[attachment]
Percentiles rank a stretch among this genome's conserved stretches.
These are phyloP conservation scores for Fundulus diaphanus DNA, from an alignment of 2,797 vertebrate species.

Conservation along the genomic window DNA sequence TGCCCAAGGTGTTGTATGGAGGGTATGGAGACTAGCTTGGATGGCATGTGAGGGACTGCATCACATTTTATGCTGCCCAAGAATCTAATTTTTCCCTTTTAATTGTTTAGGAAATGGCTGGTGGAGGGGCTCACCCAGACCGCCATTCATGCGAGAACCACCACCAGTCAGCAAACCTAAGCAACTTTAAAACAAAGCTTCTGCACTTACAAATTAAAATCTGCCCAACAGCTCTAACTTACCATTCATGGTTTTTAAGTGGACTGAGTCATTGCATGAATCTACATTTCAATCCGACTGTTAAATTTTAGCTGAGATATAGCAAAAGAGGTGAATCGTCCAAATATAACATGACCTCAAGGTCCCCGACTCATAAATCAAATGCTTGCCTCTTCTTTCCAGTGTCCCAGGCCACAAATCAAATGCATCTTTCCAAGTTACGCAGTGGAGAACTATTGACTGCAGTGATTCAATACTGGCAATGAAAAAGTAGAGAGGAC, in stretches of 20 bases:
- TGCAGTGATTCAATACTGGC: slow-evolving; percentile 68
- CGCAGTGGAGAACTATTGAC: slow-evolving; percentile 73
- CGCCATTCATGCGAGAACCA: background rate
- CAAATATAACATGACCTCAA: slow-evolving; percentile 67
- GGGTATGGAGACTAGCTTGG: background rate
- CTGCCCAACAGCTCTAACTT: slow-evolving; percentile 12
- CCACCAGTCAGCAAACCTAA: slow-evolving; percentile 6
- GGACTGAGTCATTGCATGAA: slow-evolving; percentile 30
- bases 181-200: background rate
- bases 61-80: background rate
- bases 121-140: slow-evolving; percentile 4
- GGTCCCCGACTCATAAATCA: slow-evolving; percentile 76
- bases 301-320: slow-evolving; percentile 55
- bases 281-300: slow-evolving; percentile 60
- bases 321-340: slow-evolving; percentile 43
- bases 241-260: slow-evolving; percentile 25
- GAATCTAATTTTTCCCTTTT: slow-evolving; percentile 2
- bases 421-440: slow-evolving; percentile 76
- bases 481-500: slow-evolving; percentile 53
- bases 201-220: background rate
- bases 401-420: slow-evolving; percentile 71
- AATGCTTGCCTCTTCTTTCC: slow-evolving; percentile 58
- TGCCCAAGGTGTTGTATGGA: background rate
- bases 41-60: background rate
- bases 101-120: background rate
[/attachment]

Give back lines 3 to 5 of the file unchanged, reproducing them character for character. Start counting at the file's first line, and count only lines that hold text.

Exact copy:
Conservation along the genomic window DNA sequence TGCCCAAGGTGTTGTATGGAGGGTATGGAGACTAGCTTGGATGGCATGTGAGGGACTGCATCACATTTTATGCTGCCCAAGAATCTAATTTTTCCCTTTTAATTGTTTAGGAAATGGCTGGTGGAGGGGCTCACCCAGACCGCCATTCATGCGAGAACCACCACCAGTCAGCAAACCTAAGCAACTTTAAAACAAAGCTTCTGCACTTACAAATTAAAATCTGCCCAACAGCTCTAACTTACCATTCATGGTTTTTAAGTGGACTGAGTCATTGCATGAATCTACATTTCAATCCGACTGTTAAATTTTAGCTGAGATATAGCAAAAGAGGTGAATCGTCCAAATATAACATGACCTCAAGGTCCCCGACTCATAAATCAAATGCTTGCCTCTTCTTTCCAGTGTCCCAGGCCACAAATCAAATGCATCTTTCCAAGTTACGCAGTGGAGAACTATTGACTGCAGTGATTCAATACTGGCAATGAAAAAGTAGAGAGGAC, in stretches of 20 bases:
- TGCAGTGATTCAATACTGGC: slow-evolving; percentile 68
- CGCAGTGGAGAACTATTGAC: slow-evolving; percentile 73